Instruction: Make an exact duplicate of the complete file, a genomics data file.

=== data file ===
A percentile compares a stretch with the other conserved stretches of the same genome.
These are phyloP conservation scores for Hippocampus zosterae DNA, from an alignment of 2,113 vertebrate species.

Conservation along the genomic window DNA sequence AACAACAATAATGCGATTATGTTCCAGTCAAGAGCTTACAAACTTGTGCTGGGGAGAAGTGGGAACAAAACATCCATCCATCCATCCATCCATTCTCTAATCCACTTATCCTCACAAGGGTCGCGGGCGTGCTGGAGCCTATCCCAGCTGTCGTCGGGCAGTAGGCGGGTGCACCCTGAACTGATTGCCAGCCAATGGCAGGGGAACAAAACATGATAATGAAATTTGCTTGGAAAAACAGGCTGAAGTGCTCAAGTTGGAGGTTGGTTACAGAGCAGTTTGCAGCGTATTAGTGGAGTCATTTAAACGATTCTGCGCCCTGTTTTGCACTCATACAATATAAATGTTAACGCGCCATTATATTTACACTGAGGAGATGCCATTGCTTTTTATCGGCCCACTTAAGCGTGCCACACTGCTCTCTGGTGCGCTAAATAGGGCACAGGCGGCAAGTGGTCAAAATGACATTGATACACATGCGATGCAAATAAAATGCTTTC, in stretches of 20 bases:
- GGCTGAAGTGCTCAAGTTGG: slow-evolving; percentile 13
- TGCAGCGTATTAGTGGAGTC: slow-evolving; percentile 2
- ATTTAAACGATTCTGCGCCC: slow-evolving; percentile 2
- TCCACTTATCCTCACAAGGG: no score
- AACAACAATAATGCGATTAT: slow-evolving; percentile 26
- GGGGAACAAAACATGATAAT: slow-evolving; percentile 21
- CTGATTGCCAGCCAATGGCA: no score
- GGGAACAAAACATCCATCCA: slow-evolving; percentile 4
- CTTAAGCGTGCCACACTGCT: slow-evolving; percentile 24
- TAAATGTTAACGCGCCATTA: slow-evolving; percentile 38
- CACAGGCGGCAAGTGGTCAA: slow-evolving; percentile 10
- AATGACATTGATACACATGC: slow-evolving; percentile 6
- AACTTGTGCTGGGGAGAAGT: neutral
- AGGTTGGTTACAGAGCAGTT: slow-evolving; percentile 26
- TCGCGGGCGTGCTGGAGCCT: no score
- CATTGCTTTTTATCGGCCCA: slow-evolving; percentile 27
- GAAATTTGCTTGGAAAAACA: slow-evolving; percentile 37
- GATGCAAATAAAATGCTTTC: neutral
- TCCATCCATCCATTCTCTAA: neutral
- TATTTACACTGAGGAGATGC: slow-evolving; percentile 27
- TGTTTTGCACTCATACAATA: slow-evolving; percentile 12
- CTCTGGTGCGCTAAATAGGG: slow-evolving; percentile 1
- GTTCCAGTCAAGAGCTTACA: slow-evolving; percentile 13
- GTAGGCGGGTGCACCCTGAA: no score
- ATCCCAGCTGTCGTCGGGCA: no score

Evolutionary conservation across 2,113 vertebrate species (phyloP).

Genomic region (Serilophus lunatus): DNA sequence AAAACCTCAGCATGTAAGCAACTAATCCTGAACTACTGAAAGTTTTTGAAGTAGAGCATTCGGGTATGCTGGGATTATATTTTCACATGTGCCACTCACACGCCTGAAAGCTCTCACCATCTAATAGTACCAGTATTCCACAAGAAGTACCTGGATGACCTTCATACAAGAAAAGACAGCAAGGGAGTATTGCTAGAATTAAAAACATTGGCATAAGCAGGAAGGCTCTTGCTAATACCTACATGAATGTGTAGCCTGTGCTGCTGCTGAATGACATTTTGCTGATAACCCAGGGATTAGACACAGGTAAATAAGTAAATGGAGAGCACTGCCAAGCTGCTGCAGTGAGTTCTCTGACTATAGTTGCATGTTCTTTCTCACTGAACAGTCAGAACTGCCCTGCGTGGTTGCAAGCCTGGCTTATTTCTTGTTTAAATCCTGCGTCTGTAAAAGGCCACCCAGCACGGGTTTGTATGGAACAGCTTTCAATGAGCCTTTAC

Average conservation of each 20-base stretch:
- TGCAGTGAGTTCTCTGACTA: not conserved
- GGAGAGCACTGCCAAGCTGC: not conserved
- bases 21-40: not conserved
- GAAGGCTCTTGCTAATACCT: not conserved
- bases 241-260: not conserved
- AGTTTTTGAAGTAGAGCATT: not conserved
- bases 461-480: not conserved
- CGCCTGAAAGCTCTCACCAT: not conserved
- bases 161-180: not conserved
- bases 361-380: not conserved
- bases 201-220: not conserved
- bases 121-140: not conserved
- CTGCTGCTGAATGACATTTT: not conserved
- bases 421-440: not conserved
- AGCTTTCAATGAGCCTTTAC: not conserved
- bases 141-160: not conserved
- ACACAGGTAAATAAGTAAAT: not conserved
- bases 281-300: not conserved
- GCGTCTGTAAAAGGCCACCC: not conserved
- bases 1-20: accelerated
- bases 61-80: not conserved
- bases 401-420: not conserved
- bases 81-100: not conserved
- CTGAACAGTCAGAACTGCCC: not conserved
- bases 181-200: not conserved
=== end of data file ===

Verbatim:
A percentile compares a stretch with the other conserved stretches of the same genome.
These are phyloP conservation scores for Hippocampus zosterae DNA, from an alignment of 2,113 vertebrate species.

Conservation along the genomic window DNA sequence AACAACAATAATGCGATTATGTTCCAGTCAAGAGCTTACAAACTTGTGCTGGGGAGAAGTGGGAACAAAACATCCATCCATCCATCCATCCATTCTCTAATCCACTTATCCTCACAAGGGTCGCGGGCGTGCTGGAGCCTATCCCAGCTGTCGTCGGGCAGTAGGCGGGTGCACCCTGAACTGATTGCCAGCCAATGGCAGGGGAACAAAACATGATAATGAAATTTGCTTGGAAAAACAGGCTGAAGTGCTCAAGTTGGAGGTTGGTTACAGAGCAGTTTGCAGCGTATTAGTGGAGTCATTTAAACGATTCTGCGCCCTGTTTTGCACTCATACAATATAAATGTTAACGCGCCATTATATTTACACTGAGGAGATGCCATTGCTTTTTATCGGCCCACTTAAGCGTGCCACACTGCTCTCTGGTGCGCTAAATAGGGCACAGGCGGCAAGTGGTCAAAATGACATTGATACACATGCGATGCAAATAAAATGCTTTC, in stretches of 20 bases:
- GGCTGAAGTGCTCAAGTTGG: slow-evolving; percentile 13
- TGCAGCGTATTAGTGGAGTC: slow-evolving; percentile 2
- ATTTAAACGATTCTGCGCCC: slow-evolving; percentile 2
- TCCACTTATCCTCACAAGGG: no score
- AACAACAATAATGCGATTAT: slow-evolving; percentile 26
- GGGGAACAAAACATGATAAT: slow-evolving; percentile 21
- CTGATTGCCAGCCAATGGCA: no score
- GGGAACAAAACATCCATCCA: slow-evolving; percentile 4
- CTTAAGCGTGCCACACTGCT: slow-evolving; percentile 24
- TAAATGTTAACGCGCCATTA: slow-evolving; percentile 38
- CACAGGCGGCAAGTGGTCAA: slow-evolving; percentile 10
- AATGACATTGATACACATGC: slow-evolving; percentile 6
- AACTTGTGCTGGGGAGAAGT: neutral
- AGGTTGGTTACAGAGCAGTT: slow-evolving; percentile 26
- TCGCGGGCGTGCTGGAGCCT: no score
- CATTGCTTTTTATCGGCCCA: slow-evolving; percentile 27
- GAAATTTGCTTGGAAAAACA: slow-evolving; percentile 37
- GATGCAAATAAAATGCTTTC: neutral
- TCCATCCATCCATTCTCTAA: neutral
- TATTTACACTGAGGAGATGC: slow-evolving; percentile 27
- TGTTTTGCACTCATACAATA: slow-evolving; percentile 12
- CTCTGGTGCGCTAAATAGGG: slow-evolving; percentile 1
- GTTCCAGTCAAGAGCTTACA: slow-evolving; percentile 13
- GTAGGCGGGTGCACCCTGAA: no score
- ATCCCAGCTGTCGTCGGGCA: no score

Evolutionary conservation across 2,113 vertebrate species (phyloP).

Genomic region (Serilophus lunatus): DNA sequence AAAACCTCAGCATGTAAGCAACTAATCCTGAACTACTGAAAGTTTTTGAAGTAGAGCATTCGGGTATGCTGGGATTATATTTTCACATGTGCCACTCACACGCCTGAAAGCTCTCACCATCTAATAGTACCAGTATTCCACAAGAAGTACCTGGATGACCTTCATACAAGAAAAGACAGCAAGGGAGTATTGCTAGAATTAAAAACATTGGCATAAGCAGGAAGGCTCTTGCTAATACCTACATGAATGTGTAGCCTGTGCTGCTGCTGAATGACATTTTGCTGATAACCCAGGGATTAGACACAGGTAAATAAGTAAATGGAGAGCACTGCCAAGCTGCTGCAGTGAGTTCTCTGACTATAGTTGCATGTTCTTTCTCACTGAACAGTCAGAACTGCCCTGCGTGGTTGCAAGCCTGGCTTATTTCTTGTTTAAATCCTGCGTCTGTAAAAGGCCACCCAGCACGGGTTTGTATGGAACAGCTTTCAATGAGCCTTTAC

Average conservation of each 20-base stretch:
- TGCAGTGAGTTCTCTGACTA: not conserved
- GGAGAGCACTGCCAAGCTGC: not conserved
- bases 21-40: not conserved
- GAAGGCTCTTGCTAATACCT: not conserved
- bases 241-260: not conserved
- AGTTTTTGAAGTAGAGCATT: not conserved
- bases 461-480: not conserved
- CGCCTGAAAGCTCTCACCAT: not conserved
- bases 161-180: not conserved
- bases 361-380: not conserved
- bases 201-220: not conserved
- bases 121-140: not conserved
- CTGCTGCTGAATGACATTTT: not conserved
- bases 421-440: not conserved
- AGCTTTCAATGAGCCTTTAC: not conserved
- bases 141-160: not conserved
- ACACAGGTAAATAAGTAAAT: not conserved
- bases 281-300: not conserved
- GCGTCTGTAAAAGGCCACCC: not conserved
- bases 1-20: accelerated
- bases 61-80: not conserved
- bases 401-420: not conserved
- bases 81-100: not conserved
- CTGAACAGTCAGAACTGCCC: not conserved
- bases 181-200: not conserved